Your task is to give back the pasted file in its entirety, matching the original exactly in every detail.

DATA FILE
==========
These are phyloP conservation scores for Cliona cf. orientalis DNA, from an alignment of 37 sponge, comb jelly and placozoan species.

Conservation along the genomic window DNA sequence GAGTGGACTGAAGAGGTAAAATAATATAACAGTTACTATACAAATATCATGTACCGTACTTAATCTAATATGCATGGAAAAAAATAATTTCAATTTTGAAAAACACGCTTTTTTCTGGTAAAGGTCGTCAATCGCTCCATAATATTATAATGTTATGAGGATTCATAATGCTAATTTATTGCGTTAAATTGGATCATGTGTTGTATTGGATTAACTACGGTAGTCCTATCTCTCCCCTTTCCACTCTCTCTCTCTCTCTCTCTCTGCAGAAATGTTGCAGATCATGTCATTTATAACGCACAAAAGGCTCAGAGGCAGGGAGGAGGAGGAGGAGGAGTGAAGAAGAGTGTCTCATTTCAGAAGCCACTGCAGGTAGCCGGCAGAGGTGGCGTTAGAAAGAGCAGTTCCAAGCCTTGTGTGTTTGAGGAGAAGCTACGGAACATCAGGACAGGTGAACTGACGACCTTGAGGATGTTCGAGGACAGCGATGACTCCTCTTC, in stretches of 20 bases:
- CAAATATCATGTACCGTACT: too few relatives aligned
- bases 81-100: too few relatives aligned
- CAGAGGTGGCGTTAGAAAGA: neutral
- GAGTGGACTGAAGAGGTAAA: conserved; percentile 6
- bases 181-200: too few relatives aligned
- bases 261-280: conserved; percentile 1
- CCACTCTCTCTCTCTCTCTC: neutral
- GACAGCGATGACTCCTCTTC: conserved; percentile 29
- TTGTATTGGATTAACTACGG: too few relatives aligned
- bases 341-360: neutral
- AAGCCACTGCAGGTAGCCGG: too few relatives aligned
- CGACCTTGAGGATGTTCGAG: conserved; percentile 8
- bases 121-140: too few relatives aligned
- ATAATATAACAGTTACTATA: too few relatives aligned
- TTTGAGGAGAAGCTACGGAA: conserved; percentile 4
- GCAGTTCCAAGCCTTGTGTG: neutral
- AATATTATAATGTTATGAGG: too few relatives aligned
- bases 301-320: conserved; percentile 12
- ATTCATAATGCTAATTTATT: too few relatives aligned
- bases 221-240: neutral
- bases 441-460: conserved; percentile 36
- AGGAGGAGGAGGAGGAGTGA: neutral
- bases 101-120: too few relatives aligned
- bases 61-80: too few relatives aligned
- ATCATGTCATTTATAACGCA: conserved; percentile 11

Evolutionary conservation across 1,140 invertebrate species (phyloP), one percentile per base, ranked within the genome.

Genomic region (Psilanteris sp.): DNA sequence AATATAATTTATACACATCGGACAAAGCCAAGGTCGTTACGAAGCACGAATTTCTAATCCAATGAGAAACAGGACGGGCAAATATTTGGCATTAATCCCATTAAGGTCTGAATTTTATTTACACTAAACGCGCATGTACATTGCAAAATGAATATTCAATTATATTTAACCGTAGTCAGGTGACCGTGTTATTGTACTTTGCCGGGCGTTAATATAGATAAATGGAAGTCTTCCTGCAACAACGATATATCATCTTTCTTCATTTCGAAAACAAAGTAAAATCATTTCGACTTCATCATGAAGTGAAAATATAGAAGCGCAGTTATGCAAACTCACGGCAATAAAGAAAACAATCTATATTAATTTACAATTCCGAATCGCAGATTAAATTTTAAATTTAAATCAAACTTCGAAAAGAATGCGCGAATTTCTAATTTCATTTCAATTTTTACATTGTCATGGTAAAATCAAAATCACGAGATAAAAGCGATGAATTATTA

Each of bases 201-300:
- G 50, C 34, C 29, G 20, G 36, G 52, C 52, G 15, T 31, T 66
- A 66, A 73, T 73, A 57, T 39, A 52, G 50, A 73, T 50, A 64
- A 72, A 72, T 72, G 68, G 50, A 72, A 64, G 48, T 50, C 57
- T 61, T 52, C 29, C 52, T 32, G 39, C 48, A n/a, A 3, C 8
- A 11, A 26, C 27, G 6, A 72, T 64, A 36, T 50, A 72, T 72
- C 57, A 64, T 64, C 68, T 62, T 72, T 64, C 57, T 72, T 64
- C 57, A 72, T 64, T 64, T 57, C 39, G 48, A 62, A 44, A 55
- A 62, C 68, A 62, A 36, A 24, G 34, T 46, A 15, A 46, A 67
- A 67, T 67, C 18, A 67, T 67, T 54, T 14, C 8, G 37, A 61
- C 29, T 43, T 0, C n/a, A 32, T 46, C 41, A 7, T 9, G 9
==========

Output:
These are phyloP conservation scores for Cliona cf. orientalis DNA, from an alignment of 37 sponge, comb jelly and placozoan species.

Conservation along the genomic window DNA sequence GAGTGGACTGAAGAGGTAAAATAATATAACAGTTACTATACAAATATCATGTACCGTACTTAATCTAATATGCATGGAAAAAAATAATTTCAATTTTGAAAAACACGCTTTTTTCTGGTAAAGGTCGTCAATCGCTCCATAATATTATAATGTTATGAGGATTCATAATGCTAATTTATTGCGTTAAATTGGATCATGTGTTGTATTGGATTAACTACGGTAGTCCTATCTCTCCCCTTTCCACTCTCTCTCTCTCTCTCTCTCTGCAGAAATGTTGCAGATCATGTCATTTATAACGCACAAAAGGCTCAGAGGCAGGGAGGAGGAGGAGGAGGAGTGAAGAAGAGTGTCTCATTTCAGAAGCCACTGCAGGTAGCCGGCAGAGGTGGCGTTAGAAAGAGCAGTTCCAAGCCTTGTGTGTTTGAGGAGAAGCTACGGAACATCAGGACAGGTGAACTGACGACCTTGAGGATGTTCGAGGACAGCGATGACTCCTCTTC, in stretches of 20 bases:
- CAAATATCATGTACCGTACT: too few relatives aligned
- bases 81-100: too few relatives aligned
- CAGAGGTGGCGTTAGAAAGA: neutral
- GAGTGGACTGAAGAGGTAAA: conserved; percentile 6
- bases 181-200: too few relatives aligned
- bases 261-280: conserved; percentile 1
- CCACTCTCTCTCTCTCTCTC: neutral
- GACAGCGATGACTCCTCTTC: conserved; percentile 29
- TTGTATTGGATTAACTACGG: too few relatives aligned
- bases 341-360: neutral
- AAGCCACTGCAGGTAGCCGG: too few relatives aligned
- CGACCTTGAGGATGTTCGAG: conserved; percentile 8
- bases 121-140: too few relatives aligned
- ATAATATAACAGTTACTATA: too few relatives aligned
- TTTGAGGAGAAGCTACGGAA: conserved; percentile 4
- GCAGTTCCAAGCCTTGTGTG: neutral
- AATATTATAATGTTATGAGG: too few relatives aligned
- bases 301-320: conserved; percentile 12
- ATTCATAATGCTAATTTATT: too few relatives aligned
- bases 221-240: neutral
- bases 441-460: conserved; percentile 36
- AGGAGGAGGAGGAGGAGTGA: neutral
- bases 101-120: too few relatives aligned
- bases 61-80: too few relatives aligned
- ATCATGTCATTTATAACGCA: conserved; percentile 11

Evolutionary conservation across 1,140 invertebrate species (phyloP), one percentile per base, ranked within the genome.

Genomic region (Psilanteris sp.): DNA sequence AATATAATTTATACACATCGGACAAAGCCAAGGTCGTTACGAAGCACGAATTTCTAATCCAATGAGAAACAGGACGGGCAAATATTTGGCATTAATCCCATTAAGGTCTGAATTTTATTTACACTAAACGCGCATGTACATTGCAAAATGAATATTCAATTATATTTAACCGTAGTCAGGTGACCGTGTTATTGTACTTTGCCGGGCGTTAATATAGATAAATGGAAGTCTTCCTGCAACAACGATATATCATCTTTCTTCATTTCGAAAACAAAGTAAAATCATTTCGACTTCATCATGAAGTGAAAATATAGAAGCGCAGTTATGCAAACTCACGGCAATAAAGAAAACAATCTATATTAATTTACAATTCCGAATCGCAGATTAAATTTTAAATTTAAATCAAACTTCGAAAAGAATGCGCGAATTTCTAATTTCATTTCAATTTTTACATTGTCATGGTAAAATCAAAATCACGAGATAAAAGCGATGAATTATTA

Each of bases 201-300:
- G 50, C 34, C 29, G 20, G 36, G 52, C 52, G 15, T 31, T 66
- A 66, A 73, T 73, A 57, T 39, A 52, G 50, A 73, T 50, A 64
- A 72, A 72, T 72, G 68, G 50, A 72, A 64, G 48, T 50, C 57
- T 61, T 52, C 29, C 52, T 32, G 39, C 48, A n/a, A 3, C 8
- A 11, A 26, C 27, G 6, A 72, T 64, A 36, T 50, A 72, T 72
- C 57, A 64, T 64, C 68, T 62, T 72, T 64, C 57, T 72, T 64
- C 57, A 72, T 64, T 64, T 57, C 39, G 48, A 62, A 44, A 55
- A 62, C 68, A 62, A 36, A 24, G 34, T 46, A 15, A 46, A 67
- A 67, T 67, C 18, A 67, T 67, T 54, T 14, C 8, G 37, A 61
- C 29, T 43, T 0, C n/a, A 32, T 46, C 41, A 7, T 9, G 9